Archive for “Peers” Tag

7 Steps to Programming for young athletes: Part 2

Programming for young athletes

Here’s where I left off yesterday…

 

Moreover, I’d be willing to bet that 90% or better of the 13 year olds who walk into your facility would ‘fail’ this standard assessment:

 

  1. They’re growing and lack mobility
  2. They growing and lack coordination
  3. They sit all day and have inappropriate hip functionality as a result
  4. They’ve been introduced to improper ‘training’ and lack posterior strength

 

A formal assessment can certainly show us gains, improvements and corrections when performed at regular intervals – and because of that, I am all for them.

 

But here’s what I’ve learned to be true about coaching young athletes in the trenches:

 

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Young Athletes: Individual and Team Training – Mutually Exclusive?

 

 

Young Athletes Coaching

I have seen a fair amount of discussion on the merits of individual long term training vs. team long term training.  I will submit a later entry to compare short term vs. long term training.  My question is:  Why do any of these things have to be mutually exclusive?

 

All I want to do here is share some approaches I or associates have used in the past with my young athletes:

 

Whole team long term training:

 

The positives: There is a long term relationship where the team can get used to a certain approach.  You get to interact with the kids possibly throughout the critical athletic development years.  Additionally, kids get to train with each other, and build team camaraderie.  This approach can make training more affordable, and possibly result in more revenue.

 

The negatives (dependent on number of coaches and approach):  Less one-one attention and some movement difficulties can fall through the cracks.  There is less flexibility of routine and adjustment to routine when training a whole team (though the long term part of it helps to ease that a little).

 

Individual long term training:

 

Positives: There is a long term relationship where the coach can closely monitor the student.  Movement difficulties can be more easily addressed.  There is total freedom in adjusting to what makes this particular child “tick”.

 

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Setting Goals and Expectations for Young Athletes

 

 

Young Athletes Goals

 

The Pygmalion Effect can either elevate a workers productivity or entirely undermine it. For instance, workers who receive continuous verbal praise for their efforts, while being supported by non-verbal means, will aspire and ascend to even more productivity. In contrast, if a worker receives less praise or even communication from management than their peers or co-workers, although nothing is being conveyed verbally, the worker feels as though they are under-appreciated and will see a lapse or decrease in productivity.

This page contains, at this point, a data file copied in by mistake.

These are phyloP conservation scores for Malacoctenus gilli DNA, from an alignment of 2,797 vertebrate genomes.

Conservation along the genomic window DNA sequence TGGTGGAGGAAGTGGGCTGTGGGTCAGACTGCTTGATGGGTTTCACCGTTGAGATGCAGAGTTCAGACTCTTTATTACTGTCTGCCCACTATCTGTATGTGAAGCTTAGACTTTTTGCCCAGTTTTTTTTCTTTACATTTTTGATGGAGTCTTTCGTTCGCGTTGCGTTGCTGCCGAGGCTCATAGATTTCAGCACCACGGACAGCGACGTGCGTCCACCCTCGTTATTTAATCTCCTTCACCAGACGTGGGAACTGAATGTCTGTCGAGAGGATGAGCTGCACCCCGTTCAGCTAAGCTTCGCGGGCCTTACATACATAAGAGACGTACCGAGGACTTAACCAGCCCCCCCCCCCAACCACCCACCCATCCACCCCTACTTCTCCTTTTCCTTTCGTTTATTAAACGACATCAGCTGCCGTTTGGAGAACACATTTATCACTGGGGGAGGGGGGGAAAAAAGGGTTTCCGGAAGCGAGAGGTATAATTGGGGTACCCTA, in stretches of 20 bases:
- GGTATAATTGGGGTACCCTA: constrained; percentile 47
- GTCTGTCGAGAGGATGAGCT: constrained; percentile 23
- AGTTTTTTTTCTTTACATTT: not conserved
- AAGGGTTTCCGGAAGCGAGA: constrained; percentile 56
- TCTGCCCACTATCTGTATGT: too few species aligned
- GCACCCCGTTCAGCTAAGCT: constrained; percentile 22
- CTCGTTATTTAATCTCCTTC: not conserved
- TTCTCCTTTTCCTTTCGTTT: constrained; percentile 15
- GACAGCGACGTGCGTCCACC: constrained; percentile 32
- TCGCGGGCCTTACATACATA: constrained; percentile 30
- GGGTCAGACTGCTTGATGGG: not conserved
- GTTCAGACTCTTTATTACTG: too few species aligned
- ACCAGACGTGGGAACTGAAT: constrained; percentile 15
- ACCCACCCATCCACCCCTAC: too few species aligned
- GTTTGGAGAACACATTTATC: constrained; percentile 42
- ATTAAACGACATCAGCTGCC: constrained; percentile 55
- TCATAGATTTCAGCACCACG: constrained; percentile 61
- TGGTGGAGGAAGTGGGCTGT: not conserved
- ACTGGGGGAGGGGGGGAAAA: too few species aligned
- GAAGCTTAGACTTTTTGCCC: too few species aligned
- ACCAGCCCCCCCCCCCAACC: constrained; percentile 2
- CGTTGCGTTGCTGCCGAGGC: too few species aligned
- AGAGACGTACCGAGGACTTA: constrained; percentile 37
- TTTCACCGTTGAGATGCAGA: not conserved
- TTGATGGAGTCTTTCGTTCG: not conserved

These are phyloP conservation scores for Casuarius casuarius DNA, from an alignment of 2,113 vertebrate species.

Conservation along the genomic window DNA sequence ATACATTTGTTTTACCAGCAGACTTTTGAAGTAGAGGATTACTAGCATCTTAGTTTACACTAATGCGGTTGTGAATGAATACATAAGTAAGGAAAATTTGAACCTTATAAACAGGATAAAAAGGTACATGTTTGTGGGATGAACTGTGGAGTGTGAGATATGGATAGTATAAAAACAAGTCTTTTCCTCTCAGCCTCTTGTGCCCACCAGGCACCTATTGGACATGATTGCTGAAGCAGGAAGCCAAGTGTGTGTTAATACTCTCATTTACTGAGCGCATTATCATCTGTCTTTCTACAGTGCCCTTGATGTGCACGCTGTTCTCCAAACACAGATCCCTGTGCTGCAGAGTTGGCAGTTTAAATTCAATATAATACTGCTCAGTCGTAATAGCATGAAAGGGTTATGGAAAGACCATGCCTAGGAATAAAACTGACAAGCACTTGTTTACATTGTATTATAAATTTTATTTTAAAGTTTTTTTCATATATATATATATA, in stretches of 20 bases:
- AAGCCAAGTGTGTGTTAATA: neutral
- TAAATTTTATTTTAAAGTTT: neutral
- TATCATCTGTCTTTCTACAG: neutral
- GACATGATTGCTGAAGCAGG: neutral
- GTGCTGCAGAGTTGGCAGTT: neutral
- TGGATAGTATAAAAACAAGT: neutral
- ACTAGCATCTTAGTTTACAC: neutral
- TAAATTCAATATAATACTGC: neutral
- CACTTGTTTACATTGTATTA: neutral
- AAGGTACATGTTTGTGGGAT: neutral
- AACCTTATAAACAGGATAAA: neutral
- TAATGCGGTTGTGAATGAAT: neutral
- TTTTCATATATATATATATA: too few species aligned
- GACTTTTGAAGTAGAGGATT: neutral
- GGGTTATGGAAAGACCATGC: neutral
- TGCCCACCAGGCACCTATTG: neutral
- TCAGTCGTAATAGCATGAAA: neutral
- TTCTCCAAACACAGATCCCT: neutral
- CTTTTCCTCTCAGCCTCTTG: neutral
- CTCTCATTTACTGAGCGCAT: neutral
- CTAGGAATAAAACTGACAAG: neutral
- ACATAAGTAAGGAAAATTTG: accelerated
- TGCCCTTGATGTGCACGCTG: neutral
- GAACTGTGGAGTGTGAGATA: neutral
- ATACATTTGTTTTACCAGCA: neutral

Livingston substantiated this point –

 

“If he (the manager) is unskilled, he leaves scars on the careers of the young men and women, cuts deeply into their self-esteem and distorts their image of themselves as human beings. But if he is skillful and has high expectations of his subordinates, their self-confidence will grow, their capabilities will develop and their productivity will be high. More often than he realizes, the manager is Pygmalion”

 

Now, apply these realities to the world of youth sports and coaching young athletes.

 

If inappropriate managerial skills, in the form of limited positive affirmations or feedback, can effect an adult to the degree that they will have "scars… cuts deeply into their self-esteem and distorts their image of themselves as human beings", what do you think happens to children under the pressure of inappropriate coaching?

 

In understanding the relevancy and practicality of the Pygmalion Effect, answer these questions for yourself:

 

Why doesn’t a "one size fits all" coaching approach work?

 

Do coaches treat all of their young athletes the same, or do they every so subtly play favorites?

 

What would happen to the ability and self-esteem of young athletes if their coaches and parents demonstrated great pride in their efforts and positively voiced a level of expectation, based entirely on the notion that the coach "knows" the young athlete could achieve this?

 

Should we make our young athletes more concerned about the results of a game or training session, or spend our energy with heaping positive praise and expectation on them because we know that they are capable of anything?

 

Here is a list of Pygmalion-based coaching strategies for you to use with your young athletes:

 

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